In 1962, the United States launched a trade embargo against Cuba that grew into a full-on blockade of the island nation, leading to more than 150 billion US dollars in economic losses as of mid-2021.

"The blockade suffocates our economy, causes shortages, hinders development and constitutes the greatest violation of Cubans' rights," said the island's Foreign Minister Bruno Rodriguez.

Venezuela has also suffered from the impact of more than 430 sanctions imposed since 2015 by the United States and its allies, with losses to its economy of more than 130 billion US dollars.

The sanctions have caused a 99 percent drop in Venezuela's revenues, and negatively impacted all social and economic spheres, according to Venezuelan Foreign Minister Felix Plasencia.


Entering the 21st century, as Latin American countries recovered from recurring political and economic crises, their relationship with Washington began to be characterized by contradictions and conflicts.

In 2011, the region's 33 countries established the Community of Latin American and Caribbean States (CELAC), the first regional organization in the Americas to forgo the participation of the United States and Canada.

Faced with the continuing decline of its influence, the United States was forced to adjust its policy towards Latin America.

"The era of the Monroe Doctrine is over," then Secretary of State John Kerry declared in 2013 at the headquarters of the Organization of American States (OAS), announcing the dawn of a new era of "common interests and values" between the United States and the region.

But that doesn't paint a true picture. Uncle Sam's shadow still lurks behind many Latin American political developments, said Adalberto Santana of the Center for Research on Latin America and the Caribbean at Mexico's National Autonomous University.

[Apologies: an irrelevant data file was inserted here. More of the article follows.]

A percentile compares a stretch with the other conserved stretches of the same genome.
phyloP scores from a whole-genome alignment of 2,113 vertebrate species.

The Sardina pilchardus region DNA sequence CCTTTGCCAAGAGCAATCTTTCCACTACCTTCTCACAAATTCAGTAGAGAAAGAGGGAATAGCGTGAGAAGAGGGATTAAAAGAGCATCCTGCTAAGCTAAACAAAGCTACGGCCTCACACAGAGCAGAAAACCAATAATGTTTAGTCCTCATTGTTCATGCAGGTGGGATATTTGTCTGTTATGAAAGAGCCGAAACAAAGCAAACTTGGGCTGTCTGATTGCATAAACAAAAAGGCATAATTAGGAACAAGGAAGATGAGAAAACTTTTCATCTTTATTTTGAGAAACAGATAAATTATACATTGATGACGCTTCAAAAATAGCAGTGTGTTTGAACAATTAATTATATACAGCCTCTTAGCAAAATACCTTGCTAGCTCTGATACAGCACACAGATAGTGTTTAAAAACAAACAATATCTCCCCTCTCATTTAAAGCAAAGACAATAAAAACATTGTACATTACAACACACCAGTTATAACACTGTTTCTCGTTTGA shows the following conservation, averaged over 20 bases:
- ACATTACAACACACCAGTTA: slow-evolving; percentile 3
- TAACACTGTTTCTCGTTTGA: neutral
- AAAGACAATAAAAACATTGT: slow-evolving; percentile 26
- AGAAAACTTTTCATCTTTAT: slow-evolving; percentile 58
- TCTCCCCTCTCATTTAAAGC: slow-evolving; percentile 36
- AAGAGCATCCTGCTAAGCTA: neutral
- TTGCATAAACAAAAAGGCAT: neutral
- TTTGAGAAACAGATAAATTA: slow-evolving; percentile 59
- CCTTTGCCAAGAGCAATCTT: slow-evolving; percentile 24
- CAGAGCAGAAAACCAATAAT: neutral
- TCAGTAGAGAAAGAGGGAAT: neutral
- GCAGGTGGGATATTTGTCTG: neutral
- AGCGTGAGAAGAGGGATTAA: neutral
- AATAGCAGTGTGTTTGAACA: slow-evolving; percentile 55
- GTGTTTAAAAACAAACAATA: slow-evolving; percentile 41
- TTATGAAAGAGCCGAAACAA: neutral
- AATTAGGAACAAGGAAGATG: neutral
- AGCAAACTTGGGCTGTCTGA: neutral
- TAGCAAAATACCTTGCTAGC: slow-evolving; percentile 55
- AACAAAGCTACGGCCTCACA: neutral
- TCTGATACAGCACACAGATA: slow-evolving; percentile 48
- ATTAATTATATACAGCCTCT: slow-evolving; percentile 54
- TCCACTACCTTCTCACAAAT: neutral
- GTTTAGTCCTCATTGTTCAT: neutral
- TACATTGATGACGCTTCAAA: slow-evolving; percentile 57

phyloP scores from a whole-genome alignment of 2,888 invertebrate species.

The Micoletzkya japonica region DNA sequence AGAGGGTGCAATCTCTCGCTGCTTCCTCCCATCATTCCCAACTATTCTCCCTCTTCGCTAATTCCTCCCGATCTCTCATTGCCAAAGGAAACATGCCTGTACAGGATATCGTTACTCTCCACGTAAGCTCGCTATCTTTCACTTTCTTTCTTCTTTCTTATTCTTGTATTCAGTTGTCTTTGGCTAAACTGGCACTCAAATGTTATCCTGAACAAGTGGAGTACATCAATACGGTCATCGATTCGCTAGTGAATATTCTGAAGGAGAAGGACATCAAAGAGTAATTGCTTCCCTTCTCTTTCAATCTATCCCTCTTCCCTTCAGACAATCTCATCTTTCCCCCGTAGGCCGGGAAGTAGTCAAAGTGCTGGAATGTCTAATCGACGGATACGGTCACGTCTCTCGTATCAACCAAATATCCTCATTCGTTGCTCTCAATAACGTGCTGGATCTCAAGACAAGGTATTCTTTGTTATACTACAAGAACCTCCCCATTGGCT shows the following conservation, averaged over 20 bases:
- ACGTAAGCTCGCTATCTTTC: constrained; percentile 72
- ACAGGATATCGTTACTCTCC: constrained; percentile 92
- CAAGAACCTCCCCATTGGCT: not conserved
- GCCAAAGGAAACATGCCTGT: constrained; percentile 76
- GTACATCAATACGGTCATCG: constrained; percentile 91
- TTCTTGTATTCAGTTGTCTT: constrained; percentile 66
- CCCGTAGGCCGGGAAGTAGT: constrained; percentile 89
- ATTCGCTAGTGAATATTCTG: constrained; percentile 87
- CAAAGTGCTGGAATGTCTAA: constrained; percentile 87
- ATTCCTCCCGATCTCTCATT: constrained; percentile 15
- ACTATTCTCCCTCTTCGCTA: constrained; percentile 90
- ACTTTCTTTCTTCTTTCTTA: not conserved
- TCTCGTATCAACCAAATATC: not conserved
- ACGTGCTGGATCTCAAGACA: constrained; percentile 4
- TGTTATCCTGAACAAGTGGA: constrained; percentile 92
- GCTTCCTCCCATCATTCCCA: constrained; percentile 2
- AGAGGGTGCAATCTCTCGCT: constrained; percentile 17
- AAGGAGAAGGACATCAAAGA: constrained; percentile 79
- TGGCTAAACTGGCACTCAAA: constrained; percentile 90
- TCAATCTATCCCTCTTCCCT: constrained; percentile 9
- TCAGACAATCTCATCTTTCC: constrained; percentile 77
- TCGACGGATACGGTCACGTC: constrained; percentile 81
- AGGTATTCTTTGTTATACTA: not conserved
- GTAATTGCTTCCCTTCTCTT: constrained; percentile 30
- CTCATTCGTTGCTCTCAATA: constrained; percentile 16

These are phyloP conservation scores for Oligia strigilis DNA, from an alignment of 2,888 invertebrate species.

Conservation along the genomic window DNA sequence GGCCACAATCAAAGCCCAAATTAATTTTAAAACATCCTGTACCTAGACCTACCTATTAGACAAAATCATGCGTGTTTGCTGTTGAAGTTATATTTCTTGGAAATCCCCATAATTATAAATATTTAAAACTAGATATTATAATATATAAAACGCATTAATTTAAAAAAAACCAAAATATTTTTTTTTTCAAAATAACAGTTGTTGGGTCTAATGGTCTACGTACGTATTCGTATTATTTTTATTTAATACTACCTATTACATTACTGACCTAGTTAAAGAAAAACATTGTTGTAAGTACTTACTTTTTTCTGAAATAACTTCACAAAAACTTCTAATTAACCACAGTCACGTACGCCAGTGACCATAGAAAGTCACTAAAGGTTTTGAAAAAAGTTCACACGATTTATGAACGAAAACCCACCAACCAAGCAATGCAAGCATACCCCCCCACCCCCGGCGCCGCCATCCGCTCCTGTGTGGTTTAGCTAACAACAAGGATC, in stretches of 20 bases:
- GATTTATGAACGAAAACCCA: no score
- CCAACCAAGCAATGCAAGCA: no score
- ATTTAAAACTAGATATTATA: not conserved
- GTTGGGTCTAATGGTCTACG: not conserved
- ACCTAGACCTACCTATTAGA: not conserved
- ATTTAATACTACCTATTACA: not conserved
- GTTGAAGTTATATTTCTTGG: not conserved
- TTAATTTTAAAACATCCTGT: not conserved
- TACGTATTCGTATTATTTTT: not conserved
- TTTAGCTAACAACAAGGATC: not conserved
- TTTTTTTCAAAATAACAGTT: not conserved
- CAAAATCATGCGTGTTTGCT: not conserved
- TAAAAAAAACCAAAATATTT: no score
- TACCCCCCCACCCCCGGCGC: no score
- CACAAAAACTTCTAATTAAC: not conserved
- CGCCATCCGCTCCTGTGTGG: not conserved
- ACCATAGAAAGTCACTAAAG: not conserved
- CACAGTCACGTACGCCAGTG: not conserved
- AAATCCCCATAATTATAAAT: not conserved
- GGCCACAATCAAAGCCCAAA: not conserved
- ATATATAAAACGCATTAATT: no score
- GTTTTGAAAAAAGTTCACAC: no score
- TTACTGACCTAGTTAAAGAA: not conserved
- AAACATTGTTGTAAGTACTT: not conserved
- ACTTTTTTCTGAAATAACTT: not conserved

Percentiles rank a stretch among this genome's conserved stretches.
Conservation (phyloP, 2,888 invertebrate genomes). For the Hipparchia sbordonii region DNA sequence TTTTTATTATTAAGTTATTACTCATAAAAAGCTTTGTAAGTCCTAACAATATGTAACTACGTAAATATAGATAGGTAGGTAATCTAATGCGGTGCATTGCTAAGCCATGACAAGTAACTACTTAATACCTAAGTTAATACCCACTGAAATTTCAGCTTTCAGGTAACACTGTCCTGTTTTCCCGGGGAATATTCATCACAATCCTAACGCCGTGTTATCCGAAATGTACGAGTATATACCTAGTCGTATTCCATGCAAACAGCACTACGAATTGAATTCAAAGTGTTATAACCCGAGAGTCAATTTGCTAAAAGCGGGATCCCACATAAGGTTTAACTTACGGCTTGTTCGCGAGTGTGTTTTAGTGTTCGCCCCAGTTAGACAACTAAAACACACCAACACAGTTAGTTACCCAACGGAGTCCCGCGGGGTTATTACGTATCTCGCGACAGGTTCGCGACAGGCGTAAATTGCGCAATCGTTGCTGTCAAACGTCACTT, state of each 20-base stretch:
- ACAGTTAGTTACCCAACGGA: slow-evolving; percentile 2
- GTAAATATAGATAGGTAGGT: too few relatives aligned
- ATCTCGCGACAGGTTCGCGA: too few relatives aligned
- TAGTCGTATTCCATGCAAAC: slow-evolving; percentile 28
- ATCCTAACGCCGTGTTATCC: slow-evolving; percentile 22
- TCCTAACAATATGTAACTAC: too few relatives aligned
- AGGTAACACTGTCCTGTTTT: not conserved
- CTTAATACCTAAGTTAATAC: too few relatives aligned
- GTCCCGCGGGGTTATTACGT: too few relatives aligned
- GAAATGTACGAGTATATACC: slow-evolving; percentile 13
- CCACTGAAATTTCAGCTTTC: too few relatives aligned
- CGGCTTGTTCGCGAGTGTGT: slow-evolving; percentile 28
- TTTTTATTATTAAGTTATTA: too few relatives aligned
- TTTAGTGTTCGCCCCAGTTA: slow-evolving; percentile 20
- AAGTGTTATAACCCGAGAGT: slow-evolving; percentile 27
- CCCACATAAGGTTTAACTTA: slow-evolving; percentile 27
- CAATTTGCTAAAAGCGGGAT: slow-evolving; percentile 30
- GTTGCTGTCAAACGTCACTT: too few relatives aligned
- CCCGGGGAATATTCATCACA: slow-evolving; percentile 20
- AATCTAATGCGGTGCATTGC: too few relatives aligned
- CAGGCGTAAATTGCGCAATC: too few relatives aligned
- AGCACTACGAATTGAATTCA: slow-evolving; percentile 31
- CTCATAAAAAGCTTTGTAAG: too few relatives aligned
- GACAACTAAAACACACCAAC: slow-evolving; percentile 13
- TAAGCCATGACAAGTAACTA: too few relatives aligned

Washington's fingerprints are all over the 2009 military coup in Honduras, the ouster of Paraguay's Fernando Lugo in 2012 and Brazil's Dilma Rousseff in 2016, the forced resignation of Bolivia's Evo Morales in 2019, and the ongoing political crisis in Venezuela.

In a speech to the US Senate in February, Democratic Senator Bernie Sanders acknowledged that the United States has undermined or subverted governments across Latin America and the Caribbean.

"For the last 200 years our country has operated under the Monroe Doctrine, embracing the premise that as the dominant power in the Western hemisphere, the United States has the right to intervene in any country that might threaten our alleged interests. Under this doctrine we have undermined and overthrown at least a dozen governments," said Sanders.

As recently as 2020, the United States appointed American hawk Mauricio Claver-Carone president of the Inter-American Development Bank (IDB), ignoring the practice of always naming a Latin American to that post, because it wants to exert more diplomatic pressure on countries such as Venezuela.

At the onset of the COVID-19 outbreak in Latin America, the United States, then the global epicenter of the pandemic, summarily deported undocumented Central American migrants without the usual safeguards, increasing the risk of spreading disease in countries with fragile healthcare systems.

What's more, in response to Latin American countries' reasonable demands for help to tackle the pandemic, the United States chose to ignore them or even block their cooperation with countries outside the region, falsely alleging "debt traps" or "neocolonialism," politicizing a healthcare issue and forcing them to take sides at the expense of their own development.

The United States, said Cuban President Miguel Diaz-Canel, fails to see that Latin America and the Caribbean have changed and the Monroe Doctrine can no longer be reinstated.